The Deadwood Gaming Association, a trade association representing the interests of South Dakota’s commercial casino industry, declined to testify on Monday on a legislative resolution seeking to allow South Dakotans to decide on a sports betting expansion across the state.
While stakeholders including the Sports Betting Alliance, a coalition of pro sports teams and betting operators, and the Flandreau Santee Sioux showed public support to the bill, the Gaming Association was the notable absentee during testimony at the Capitol: Deadwood casinos are deadlocked on the gaming expansion.
“We did not reach a consensus here in Deadwood on that bill,” said Executive Director Mike Rodman, according to South Dakota Public Broadcasting. “When Deadwood Gaming doesn’t have consensus, we don’t take a position.” According to Rodman, the industry is nearly split in half on the issue.
According to the Executive Director, some Deadwood operators see the current sports wagering arrangement as beneficial given it brings people to the city for sports gaming, which then engage in other activities within the location, such as playing cards, staying in a hotel room, or eating in restaurants.
But in contrast, others argue that, in order for Deadwood to compete with surrounding jurisdictions like Iowa, Wyoming, Colorado and soon-to-be Nebraska, statewide mobile wagering could make a difference, as long as it runs through Deadwood through a licensed gaming establishment.
Proponents of statewide mobile sports gaming argue that the additional revenues from statewide would “offset whatever revenues that they would be losing from less visits to Deadwood,” Rodman said. However, there doesn’t seem to be a consensus on the proposal yet.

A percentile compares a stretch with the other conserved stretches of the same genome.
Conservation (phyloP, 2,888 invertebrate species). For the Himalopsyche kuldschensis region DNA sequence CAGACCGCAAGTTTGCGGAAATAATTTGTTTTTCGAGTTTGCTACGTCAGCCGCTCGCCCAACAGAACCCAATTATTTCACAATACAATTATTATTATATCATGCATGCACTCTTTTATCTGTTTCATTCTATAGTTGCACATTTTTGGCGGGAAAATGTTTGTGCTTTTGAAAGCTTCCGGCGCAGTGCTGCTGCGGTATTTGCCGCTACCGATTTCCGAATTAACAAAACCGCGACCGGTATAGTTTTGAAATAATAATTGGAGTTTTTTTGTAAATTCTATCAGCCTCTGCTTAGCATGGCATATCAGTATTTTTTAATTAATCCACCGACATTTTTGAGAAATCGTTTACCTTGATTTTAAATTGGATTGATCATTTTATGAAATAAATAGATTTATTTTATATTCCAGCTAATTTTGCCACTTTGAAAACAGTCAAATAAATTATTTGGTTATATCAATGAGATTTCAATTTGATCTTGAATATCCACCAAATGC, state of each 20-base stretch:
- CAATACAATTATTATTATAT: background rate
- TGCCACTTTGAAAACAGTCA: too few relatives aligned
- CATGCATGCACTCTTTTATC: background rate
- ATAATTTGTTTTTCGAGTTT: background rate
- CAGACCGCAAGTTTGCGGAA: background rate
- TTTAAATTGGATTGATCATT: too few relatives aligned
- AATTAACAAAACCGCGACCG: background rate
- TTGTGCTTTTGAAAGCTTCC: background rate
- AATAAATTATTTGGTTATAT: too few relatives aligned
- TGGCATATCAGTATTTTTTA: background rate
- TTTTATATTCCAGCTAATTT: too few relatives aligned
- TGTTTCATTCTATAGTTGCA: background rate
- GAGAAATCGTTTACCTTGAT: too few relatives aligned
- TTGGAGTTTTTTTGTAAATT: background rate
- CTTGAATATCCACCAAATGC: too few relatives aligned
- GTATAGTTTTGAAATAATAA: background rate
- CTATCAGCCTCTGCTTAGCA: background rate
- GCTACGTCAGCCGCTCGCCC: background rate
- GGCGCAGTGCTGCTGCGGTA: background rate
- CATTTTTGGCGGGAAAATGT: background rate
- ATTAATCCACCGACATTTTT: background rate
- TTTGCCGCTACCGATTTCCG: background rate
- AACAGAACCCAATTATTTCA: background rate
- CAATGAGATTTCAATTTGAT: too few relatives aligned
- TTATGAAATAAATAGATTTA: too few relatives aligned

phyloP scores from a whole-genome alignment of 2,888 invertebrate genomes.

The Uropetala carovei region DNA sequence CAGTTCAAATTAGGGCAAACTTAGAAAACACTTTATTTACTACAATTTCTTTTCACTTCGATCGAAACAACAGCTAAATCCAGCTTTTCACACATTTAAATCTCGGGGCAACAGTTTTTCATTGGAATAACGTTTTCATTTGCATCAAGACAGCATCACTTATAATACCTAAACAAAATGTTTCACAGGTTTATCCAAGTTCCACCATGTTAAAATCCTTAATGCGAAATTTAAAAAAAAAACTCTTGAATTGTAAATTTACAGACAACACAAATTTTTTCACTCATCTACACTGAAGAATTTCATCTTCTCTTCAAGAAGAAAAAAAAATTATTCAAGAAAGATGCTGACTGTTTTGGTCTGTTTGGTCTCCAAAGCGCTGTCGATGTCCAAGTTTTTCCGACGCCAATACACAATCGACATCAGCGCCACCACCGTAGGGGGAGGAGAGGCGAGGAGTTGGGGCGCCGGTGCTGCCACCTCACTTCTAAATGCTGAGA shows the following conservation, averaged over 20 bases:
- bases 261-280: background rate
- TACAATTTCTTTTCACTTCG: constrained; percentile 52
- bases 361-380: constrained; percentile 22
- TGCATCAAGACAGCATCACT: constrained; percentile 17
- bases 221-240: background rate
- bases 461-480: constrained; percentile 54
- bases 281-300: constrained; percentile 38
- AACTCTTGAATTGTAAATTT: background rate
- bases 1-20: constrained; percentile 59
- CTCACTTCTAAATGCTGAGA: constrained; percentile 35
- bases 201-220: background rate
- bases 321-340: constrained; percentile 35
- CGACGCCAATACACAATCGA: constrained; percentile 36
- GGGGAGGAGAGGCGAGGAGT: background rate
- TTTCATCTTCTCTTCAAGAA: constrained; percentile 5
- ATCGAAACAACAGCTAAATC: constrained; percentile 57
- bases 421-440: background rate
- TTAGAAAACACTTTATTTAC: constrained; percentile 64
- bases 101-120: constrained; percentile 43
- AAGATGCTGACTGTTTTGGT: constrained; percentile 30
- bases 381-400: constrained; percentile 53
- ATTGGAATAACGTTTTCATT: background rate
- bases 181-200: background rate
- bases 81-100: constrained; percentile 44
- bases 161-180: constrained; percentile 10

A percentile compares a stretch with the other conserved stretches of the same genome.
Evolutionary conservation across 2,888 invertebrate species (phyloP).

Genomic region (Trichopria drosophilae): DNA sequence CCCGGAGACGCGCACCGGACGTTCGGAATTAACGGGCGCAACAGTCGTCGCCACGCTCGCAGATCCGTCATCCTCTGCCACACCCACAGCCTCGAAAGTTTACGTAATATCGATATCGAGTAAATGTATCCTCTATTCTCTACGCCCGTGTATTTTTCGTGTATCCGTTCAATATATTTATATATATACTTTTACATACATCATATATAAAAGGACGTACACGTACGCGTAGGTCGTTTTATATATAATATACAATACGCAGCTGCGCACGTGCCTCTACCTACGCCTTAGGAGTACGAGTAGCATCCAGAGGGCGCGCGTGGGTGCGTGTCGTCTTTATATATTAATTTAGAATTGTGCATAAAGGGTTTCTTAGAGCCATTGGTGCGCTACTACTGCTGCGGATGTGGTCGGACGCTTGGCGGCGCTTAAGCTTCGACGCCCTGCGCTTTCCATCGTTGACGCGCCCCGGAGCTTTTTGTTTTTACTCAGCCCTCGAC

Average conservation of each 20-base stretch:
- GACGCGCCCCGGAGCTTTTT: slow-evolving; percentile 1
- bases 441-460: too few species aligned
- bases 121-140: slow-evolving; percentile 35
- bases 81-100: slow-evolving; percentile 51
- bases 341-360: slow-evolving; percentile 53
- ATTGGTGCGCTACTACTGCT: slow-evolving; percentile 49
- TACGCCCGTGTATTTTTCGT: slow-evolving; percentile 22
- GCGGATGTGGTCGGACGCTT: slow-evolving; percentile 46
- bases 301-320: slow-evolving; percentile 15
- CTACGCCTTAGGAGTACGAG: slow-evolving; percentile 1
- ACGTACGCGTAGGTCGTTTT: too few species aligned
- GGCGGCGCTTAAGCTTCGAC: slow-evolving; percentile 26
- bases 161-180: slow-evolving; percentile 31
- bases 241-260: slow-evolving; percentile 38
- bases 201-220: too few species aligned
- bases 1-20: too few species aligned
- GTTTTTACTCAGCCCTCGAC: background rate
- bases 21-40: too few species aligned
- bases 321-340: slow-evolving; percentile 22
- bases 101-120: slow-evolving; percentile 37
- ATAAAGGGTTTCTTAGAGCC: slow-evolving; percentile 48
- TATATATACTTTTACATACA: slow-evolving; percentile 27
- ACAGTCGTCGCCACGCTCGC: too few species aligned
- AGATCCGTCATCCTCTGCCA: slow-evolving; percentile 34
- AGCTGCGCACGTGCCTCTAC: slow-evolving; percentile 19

South Dakota senate
Senate Joint Resolution 502, which narrowly passed the Senate by a single vote on Monday, by an 18-17 vote, has now moved off the Senate floor and over to the House of Representatives, where it is set to face a series of hurdles: last year, the House turned down a similar bill to allow online gaming.
Resolution 502 seeks to put a constitutional amendment question on the November ballot, asking voters in the state whether they want to expand sports betting to anywhere in the Mount Rushmore State, to be carried through websites and mobile apps, as long as the products are routed through computer servers in Deadwood casinos.
The push to expand wagering comes two years after a constitutional amendment passed with 58% of the vote, allowing sports betting, but only in Deadwood. However, the measure could see opposition from Republican Gov. Kristi Noem, who had previously said she “was not in favor of an expansion of gambling in the state of South Dakota.”
“Sports wagering is here and prevalent,” argued Sen. Kyle Schoenfish, R-Scotland, according to Associated Press on why the mobile betting bill is needed. “With this vote, we can have it in the safest, smartest manner that will give South Dakota the most benefit.”
Senate Joint Resolution 502 is facing competition from a second bill seeking to allow sports betting outside of Deadwood, but only via bars and other similar establishments that develop a business partnership with traditional Deadwood casinos.
“By having a kiosk in that location where those folks can walk into that location, spend their time, spend their money, watch the games on the TV, and place their bets through the kiosk to Deadwood, South Dakota,” said Sen. Jack Kolbeck, R-Sioux Falls. “That’s what I thought this was all going to be about.”
However, backers of Resolution 502 claim there’s room within the ballot measure to also incorporate kiosk betting at land-based locations across the state. Ultimately, voters would have the final say on what they want in regards to the proposed expansion, should it pass the House.